#TBT: Sid Scores a Shootout!

DHREA 09/11/2017


This week’s Throwback Thursday is a flashback to when shootout wins weren’t that common. In fact, until twelve years ago, the Penguins never had one, as the NHL implemented the shootout overtime rule change before the 2005-06 season. True to form, Sid would be the “kid” for the job (he looks soooo young!). Crosby broke a 0-0 draw to give the Penguins their first ever shootout win, on November 10th. Sit back, eat some Member Berries, and watch Sid steal the show for one of the first times!


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Is Real Estate Right For Seniors?

DHREA 08/11/2017

Are you looking for a change in career? Perhaps you would like to get back into the workforce after some time in retirement? It is never too late to start a new career path!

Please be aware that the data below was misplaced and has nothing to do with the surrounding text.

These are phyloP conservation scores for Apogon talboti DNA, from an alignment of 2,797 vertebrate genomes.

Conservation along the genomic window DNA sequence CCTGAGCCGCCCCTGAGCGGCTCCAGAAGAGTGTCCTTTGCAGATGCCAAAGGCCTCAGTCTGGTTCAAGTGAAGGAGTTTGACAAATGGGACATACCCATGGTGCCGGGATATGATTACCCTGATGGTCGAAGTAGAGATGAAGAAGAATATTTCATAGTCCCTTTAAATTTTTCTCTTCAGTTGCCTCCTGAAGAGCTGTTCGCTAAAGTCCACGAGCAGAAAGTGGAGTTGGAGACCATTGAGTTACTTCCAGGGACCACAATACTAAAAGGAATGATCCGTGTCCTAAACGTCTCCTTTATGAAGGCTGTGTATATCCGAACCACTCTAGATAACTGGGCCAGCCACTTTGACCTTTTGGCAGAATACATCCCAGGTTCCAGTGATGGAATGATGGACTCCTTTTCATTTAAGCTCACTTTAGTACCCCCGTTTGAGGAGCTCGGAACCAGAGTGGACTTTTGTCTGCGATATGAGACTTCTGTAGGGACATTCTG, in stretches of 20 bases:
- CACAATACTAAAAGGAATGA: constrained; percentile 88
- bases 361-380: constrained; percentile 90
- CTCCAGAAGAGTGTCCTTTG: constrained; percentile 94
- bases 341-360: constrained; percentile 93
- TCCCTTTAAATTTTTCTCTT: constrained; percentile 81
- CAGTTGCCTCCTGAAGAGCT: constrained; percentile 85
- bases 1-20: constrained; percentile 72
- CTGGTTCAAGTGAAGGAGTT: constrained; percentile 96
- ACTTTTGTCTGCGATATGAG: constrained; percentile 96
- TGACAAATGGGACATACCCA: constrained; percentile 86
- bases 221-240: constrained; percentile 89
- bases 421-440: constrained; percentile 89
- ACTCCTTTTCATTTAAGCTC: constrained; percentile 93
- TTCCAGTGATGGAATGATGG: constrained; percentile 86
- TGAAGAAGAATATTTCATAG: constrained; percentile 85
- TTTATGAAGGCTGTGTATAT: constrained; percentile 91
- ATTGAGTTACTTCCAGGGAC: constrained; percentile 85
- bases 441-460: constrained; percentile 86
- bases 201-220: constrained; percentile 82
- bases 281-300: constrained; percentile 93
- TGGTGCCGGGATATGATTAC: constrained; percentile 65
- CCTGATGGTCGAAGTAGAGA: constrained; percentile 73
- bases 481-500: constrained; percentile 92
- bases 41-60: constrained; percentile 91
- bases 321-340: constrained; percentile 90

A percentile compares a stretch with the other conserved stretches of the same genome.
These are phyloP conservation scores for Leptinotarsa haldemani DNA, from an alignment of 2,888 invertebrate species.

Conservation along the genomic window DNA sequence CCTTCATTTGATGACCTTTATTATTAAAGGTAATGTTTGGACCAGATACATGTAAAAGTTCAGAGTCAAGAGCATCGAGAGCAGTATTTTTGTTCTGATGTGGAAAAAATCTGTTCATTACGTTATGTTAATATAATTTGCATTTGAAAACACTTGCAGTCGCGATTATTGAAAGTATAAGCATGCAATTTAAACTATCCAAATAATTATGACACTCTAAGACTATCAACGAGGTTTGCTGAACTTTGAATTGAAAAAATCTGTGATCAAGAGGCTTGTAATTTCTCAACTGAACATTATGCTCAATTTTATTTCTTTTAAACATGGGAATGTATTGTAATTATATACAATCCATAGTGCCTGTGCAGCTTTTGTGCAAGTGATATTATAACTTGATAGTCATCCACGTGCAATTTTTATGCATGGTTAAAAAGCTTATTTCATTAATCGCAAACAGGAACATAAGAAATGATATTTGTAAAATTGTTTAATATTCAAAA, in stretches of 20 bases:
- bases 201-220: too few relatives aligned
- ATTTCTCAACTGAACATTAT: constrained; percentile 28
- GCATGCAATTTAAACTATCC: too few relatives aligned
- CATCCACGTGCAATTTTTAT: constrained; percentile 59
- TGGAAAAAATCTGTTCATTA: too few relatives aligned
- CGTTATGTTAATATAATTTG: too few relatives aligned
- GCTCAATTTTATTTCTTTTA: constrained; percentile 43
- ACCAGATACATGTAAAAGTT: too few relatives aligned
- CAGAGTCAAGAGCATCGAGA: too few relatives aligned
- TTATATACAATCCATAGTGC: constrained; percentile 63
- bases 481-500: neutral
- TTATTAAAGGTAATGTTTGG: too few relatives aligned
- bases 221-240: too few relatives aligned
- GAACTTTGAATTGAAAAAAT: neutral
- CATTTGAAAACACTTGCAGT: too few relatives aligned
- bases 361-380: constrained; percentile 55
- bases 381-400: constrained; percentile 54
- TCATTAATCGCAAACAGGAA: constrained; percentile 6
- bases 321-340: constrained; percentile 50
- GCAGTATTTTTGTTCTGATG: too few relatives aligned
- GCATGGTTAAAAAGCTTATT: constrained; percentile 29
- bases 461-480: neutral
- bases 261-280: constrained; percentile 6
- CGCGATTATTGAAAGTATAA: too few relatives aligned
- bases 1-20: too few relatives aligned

In fact, your golden years are a prime opportunity to get into a new field. You have years of both life and professional experience that can ease the transition and give you insight into a new skill set. The American Institute for Economic Research shows that most older workers who make a career change are successful, especially if they can utilize skills they already have. Becoming a real estate agent is an excellent choice for seniors for a variety of reasons. You won’t be alone, either. According to the National Association of Realtors, the average realtor is 57 years old.

Why is Real Estate a Good Option for Seniors?